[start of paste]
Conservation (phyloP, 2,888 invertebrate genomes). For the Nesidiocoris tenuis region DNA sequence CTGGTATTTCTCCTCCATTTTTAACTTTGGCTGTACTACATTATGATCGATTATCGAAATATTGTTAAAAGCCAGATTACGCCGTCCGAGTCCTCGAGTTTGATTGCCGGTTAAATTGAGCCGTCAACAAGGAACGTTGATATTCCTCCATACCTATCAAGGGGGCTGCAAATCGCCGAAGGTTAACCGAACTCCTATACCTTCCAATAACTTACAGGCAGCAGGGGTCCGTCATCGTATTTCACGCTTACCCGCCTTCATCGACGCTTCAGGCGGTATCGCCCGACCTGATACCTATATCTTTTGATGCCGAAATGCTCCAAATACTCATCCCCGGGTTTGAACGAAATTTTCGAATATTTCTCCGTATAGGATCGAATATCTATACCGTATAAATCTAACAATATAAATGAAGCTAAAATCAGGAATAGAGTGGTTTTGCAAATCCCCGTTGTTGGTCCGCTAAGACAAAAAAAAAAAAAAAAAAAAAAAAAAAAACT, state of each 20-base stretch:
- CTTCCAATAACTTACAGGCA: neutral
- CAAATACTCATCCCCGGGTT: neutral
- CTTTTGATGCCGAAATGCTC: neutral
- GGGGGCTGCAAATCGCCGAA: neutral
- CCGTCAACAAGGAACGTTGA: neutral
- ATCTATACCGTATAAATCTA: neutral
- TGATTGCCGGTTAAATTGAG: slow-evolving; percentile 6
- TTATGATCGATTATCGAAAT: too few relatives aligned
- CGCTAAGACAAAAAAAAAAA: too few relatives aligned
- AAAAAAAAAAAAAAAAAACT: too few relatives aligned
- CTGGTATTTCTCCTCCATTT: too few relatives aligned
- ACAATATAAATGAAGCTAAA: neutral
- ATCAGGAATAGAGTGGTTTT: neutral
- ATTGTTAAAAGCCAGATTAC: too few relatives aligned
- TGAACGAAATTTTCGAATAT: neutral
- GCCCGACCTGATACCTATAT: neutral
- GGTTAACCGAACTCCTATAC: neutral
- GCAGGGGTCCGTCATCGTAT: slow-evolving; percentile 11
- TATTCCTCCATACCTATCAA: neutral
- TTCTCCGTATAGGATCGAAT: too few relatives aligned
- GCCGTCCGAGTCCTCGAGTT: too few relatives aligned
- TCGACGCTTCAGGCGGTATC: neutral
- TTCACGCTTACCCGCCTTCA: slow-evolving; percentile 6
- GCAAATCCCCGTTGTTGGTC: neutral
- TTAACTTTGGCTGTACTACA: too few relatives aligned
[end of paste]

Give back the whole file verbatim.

Conservation (phyloP, 2,888 invertebrate genomes). For the Nesidiocoris tenuis region DNA sequence CTGGTATTTCTCCTCCATTTTTAACTTTGGCTGTACTACATTATGATCGATTATCGAAATATTGTTAAAAGCCAGATTACGCCGTCCGAGTCCTCGAGTTTGATTGCCGGTTAAATTGAGCCGTCAACAAGGAACGTTGATATTCCTCCATACCTATCAAGGGGGCTGCAAATCGCCGAAGGTTAACCGAACTCCTATACCTTCCAATAACTTACAGGCAGCAGGGGTCCGTCATCGTATTTCACGCTTACCCGCCTTCATCGACGCTTCAGGCGGTATCGCCCGACCTGATACCTATATCTTTTGATGCCGAAATGCTCCAAATACTCATCCCCGGGTTTGAACGAAATTTTCGAATATTTCTCCGTATAGGATCGAATATCTATACCGTATAAATCTAACAATATAAATGAAGCTAAAATCAGGAATAGAGTGGTTTTGCAAATCCCCGTTGTTGGTCCGCTAAGACAAAAAAAAAAAAAAAAAAAAAAAAAAAAACT, state of each 20-base stretch:
- CTTCCAATAACTTACAGGCA: neutral
- CAAATACTCATCCCCGGGTT: neutral
- CTTTTGATGCCGAAATGCTC: neutral
- GGGGGCTGCAAATCGCCGAA: neutral
- CCGTCAACAAGGAACGTTGA: neutral
- ATCTATACCGTATAAATCTA: neutral
- TGATTGCCGGTTAAATTGAG: slow-evolving; percentile 6
- TTATGATCGATTATCGAAAT: too few relatives aligned
- CGCTAAGACAAAAAAAAAAA: too few relatives aligned
- AAAAAAAAAAAAAAAAAACT: too few relatives aligned
- CTGGTATTTCTCCTCCATTT: too few relatives aligned
- ACAATATAAATGAAGCTAAA: neutral
- ATCAGGAATAGAGTGGTTTT: neutral
- ATTGTTAAAAGCCAGATTAC: too few relatives aligned
- TGAACGAAATTTTCGAATAT: neutral
- GCCCGACCTGATACCTATAT: neutral
- GGTTAACCGAACTCCTATAC: neutral
- GCAGGGGTCCGTCATCGTAT: slow-evolving; percentile 11
- TATTCCTCCATACCTATCAA: neutral
- TTCTCCGTATAGGATCGAAT: too few relatives aligned
- GCCGTCCGAGTCCTCGAGTT: too few relatives aligned
- TCGACGCTTCAGGCGGTATC: neutral
- TTCACGCTTACCCGCCTTCA: slow-evolving; percentile 6
- GCAAATCCCCGTTGTTGGTC: neutral
- TTAACTTTGGCTGTACTACA: too few relatives aligned